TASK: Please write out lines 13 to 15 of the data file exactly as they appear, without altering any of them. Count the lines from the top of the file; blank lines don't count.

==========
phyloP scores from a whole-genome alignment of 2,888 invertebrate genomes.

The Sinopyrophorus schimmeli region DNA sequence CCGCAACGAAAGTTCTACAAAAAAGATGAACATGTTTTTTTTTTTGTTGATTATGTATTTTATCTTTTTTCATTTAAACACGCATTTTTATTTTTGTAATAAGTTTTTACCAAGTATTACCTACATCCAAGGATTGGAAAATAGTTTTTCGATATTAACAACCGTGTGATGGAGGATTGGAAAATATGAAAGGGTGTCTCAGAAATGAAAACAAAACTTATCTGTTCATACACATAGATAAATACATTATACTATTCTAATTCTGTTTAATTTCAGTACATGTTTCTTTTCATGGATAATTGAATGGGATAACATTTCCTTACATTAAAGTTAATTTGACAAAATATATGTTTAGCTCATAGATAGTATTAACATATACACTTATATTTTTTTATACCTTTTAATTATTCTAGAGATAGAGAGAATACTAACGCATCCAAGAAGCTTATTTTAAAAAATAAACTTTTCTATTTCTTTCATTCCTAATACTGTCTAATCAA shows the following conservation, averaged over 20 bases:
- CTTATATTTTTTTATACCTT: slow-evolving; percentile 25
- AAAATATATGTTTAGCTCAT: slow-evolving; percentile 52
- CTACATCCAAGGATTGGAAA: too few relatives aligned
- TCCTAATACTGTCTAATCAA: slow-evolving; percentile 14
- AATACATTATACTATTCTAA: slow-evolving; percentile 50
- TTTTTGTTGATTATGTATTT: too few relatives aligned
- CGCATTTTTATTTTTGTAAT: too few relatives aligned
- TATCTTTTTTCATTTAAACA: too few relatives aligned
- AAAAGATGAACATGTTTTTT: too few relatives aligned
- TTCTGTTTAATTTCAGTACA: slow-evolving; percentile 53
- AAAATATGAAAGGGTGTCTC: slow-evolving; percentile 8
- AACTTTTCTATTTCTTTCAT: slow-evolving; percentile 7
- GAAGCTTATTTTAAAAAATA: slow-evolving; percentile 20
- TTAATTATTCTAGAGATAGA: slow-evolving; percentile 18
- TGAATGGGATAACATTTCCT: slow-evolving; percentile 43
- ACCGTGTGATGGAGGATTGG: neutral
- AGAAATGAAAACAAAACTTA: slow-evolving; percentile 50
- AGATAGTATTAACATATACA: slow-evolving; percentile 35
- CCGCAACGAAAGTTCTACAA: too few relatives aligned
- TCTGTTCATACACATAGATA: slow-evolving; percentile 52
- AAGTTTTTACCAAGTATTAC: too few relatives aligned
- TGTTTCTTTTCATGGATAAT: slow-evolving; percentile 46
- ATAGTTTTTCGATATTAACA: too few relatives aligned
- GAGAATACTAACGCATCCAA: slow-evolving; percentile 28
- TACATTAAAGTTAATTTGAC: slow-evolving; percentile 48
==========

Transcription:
- AAAATATGAAAGGGTGTCTC: slow-evolving; percentile 8
- AACTTTTCTATTTCTTTCAT: slow-evolving; percentile 7
- GAAGCTTATTTTAAAAAATA: slow-evolving; percentile 20